As a relatively young sport, stand up paddleboarding has grown quickly in the last decade and inflatable paddleboard technology has evolved alongside. SUP boards can be seen on waterways worldwide and come in a range of shapes, sizes, and constructions. These differences are not just superficial; they play a significant role when it comes to the paddler’s experience in the water.

But how do we know for sure what makes a board faster? What really affects how a board moves in the water? There are ways we can study and measure the performance of a board. For this, our research and development team has applied a branch of physics called Computational Fluid Dynamics (CFD). With the help of CFD, they were able to obtain a more scientific understanding of paddle board performance. Get ready for some SUP science 101!

A 3D scanned SUP model geometry for CFD simulation
A 3D scanned SUP model for CFD simulation

Inflatable Paddleboard Technology: Breaking Down the Science

So what is CFD? It is a technique used to study the physics of fluid motion. It uses numbers and data to analyze and solve problems related to the flow of fluids, in this case the water around a paddleboard. Simply put, as a paddleboard moves in water, its performance is impacted by the very displacement of water it is causing.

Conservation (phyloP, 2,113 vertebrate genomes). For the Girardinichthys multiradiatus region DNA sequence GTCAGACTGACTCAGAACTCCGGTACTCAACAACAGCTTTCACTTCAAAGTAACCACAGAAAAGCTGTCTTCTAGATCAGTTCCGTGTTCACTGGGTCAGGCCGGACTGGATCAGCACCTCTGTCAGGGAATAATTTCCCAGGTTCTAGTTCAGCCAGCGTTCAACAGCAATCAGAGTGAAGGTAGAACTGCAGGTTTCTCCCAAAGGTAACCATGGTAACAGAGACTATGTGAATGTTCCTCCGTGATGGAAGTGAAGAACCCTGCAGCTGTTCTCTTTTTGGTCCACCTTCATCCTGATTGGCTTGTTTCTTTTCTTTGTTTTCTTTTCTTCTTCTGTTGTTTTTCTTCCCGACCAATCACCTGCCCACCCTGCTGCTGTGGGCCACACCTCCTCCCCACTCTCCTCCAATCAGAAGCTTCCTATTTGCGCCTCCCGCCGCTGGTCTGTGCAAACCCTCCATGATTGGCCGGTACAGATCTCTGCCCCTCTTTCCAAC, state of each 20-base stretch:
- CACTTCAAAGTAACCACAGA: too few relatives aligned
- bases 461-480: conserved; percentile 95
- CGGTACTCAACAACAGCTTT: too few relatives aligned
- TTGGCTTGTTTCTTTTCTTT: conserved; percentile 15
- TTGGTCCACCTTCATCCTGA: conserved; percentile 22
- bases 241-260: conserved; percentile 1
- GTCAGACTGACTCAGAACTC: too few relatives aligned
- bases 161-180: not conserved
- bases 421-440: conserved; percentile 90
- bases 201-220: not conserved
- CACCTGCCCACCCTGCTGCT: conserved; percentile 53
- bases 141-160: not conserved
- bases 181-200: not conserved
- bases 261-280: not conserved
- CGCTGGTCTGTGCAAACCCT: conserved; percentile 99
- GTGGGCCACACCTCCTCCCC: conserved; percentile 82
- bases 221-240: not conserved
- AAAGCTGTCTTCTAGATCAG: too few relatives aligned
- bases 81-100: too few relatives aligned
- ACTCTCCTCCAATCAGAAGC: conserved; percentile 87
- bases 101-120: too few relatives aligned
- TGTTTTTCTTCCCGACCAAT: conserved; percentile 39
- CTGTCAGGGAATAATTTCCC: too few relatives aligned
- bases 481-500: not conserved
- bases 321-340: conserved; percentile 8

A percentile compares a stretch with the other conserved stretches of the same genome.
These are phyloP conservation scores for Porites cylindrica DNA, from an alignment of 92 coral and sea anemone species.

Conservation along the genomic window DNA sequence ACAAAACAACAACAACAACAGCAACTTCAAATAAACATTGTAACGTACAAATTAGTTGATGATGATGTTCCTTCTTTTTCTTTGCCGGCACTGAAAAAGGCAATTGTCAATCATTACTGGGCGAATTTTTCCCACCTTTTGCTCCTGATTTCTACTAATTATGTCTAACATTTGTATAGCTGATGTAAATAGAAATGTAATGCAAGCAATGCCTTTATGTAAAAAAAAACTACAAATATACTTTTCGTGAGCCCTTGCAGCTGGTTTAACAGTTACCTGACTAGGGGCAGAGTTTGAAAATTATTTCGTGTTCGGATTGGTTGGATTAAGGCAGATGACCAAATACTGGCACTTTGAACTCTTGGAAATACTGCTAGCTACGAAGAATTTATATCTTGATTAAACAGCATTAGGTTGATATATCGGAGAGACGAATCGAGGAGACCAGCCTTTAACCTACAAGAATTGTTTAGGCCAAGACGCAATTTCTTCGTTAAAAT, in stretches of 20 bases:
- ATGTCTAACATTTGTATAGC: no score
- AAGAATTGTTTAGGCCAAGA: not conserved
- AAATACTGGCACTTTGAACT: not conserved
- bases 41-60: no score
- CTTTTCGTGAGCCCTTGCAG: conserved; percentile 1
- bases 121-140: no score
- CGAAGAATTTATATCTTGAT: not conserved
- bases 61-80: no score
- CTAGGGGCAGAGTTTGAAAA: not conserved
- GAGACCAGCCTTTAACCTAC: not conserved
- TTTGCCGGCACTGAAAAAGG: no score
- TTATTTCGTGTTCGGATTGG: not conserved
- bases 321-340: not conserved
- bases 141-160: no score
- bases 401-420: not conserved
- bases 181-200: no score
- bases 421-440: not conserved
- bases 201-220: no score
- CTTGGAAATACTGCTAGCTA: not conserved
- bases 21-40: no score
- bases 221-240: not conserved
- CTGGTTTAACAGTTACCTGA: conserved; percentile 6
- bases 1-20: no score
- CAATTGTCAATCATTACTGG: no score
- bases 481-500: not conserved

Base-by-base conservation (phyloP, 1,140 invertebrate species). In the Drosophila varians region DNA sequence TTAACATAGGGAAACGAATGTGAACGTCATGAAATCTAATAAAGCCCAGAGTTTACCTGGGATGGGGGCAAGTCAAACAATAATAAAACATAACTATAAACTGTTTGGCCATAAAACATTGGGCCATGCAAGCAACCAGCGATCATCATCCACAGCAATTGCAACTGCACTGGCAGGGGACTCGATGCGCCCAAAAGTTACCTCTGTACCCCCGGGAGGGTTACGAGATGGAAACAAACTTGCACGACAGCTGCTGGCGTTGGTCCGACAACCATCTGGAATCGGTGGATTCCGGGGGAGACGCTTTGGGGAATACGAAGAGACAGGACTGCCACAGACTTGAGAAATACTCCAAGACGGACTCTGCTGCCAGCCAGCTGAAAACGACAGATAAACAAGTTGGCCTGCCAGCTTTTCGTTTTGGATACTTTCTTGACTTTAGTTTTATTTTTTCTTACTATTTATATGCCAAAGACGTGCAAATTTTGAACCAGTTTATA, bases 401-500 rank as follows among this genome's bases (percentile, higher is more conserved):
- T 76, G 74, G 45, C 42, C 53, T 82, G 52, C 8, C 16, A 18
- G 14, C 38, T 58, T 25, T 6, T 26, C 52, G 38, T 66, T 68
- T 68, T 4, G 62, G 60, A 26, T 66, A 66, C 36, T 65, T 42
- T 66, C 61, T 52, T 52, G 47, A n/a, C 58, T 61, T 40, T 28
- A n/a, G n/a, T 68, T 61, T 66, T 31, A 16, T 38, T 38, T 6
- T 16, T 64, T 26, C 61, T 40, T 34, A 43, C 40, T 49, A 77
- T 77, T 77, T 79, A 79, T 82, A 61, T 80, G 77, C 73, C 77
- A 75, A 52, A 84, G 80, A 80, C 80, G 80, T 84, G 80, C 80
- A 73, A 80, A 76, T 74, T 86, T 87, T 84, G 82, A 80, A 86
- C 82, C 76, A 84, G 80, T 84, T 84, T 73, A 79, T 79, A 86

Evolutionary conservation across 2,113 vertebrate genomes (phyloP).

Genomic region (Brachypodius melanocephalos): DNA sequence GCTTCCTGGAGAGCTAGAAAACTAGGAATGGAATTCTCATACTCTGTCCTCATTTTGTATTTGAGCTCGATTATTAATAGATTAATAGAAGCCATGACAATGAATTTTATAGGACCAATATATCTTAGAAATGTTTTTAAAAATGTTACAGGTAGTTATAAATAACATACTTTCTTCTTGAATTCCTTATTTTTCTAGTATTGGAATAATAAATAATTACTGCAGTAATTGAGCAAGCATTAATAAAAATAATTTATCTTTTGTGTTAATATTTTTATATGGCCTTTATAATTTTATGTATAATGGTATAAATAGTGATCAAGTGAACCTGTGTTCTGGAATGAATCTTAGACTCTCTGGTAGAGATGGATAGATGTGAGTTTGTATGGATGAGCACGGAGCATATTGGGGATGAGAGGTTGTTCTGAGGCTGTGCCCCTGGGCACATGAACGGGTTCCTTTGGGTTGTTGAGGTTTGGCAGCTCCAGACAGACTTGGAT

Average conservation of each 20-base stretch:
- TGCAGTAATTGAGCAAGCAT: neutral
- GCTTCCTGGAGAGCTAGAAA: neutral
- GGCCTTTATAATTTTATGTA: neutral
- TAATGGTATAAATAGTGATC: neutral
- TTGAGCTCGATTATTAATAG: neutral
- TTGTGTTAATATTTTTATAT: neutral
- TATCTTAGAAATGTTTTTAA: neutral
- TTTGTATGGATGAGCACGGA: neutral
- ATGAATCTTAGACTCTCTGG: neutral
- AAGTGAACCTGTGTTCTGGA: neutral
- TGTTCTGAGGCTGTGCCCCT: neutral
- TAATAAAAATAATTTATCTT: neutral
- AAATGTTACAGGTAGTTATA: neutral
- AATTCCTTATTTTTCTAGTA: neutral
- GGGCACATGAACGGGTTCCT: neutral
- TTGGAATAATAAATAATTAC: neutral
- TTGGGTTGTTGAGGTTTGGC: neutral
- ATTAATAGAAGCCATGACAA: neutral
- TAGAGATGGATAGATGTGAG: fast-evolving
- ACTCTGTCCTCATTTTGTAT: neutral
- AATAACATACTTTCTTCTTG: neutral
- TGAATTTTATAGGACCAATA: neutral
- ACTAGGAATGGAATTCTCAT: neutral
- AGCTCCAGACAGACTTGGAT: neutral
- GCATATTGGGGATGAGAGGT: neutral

To measure this impact, a CFD simulation is run using a Computer-Aided Design (or CAD) file. The results of the simulation show us the physical properties such as velocity and pressure which can be used to evaluate a board’s performance. For example, by analyzing the flow streamline, we can see how the flow field around the board and the outline of a board (or a board’s shape) can be improved to lower the drag and resistance. This technique has been widely used in industries such as automobile, aerospace, and even sporting goods!

Streamlines around a SUP board
Streamlines around a SUP board in a CFD simulation

What a Drag!

Our team performed a series of CFD simulations on the Waterwalker 126. The image above shows the streamlines around the board. The streamline curves represent the local flow velocity. As you can see, the flow stagnates at the nose of the board and then accelerates along the rail, which eventually separates at the tail. This creates drag on the board, which happens when a solid object (the board) comes into contact with a fluid (water). 

There are two main types of drag a paddleboard experiences when moving in water. One is called pressure drag, and the other is called shear drag. While both are due to the motion of the board in water, they have different causes and effects.

CAD images showing high and low pressure at the nose and tail of a SUP board

CAD images showing high and low pressure at the nose and tail

Pressure Drag

Pressure drag comes from the difference in pressure between the board’s nose and tail. When you paddle, the water in front of the board is being pushed forward, and in return, the water is trying to push the board backward. This interaction creates relatively high pressure at the nose.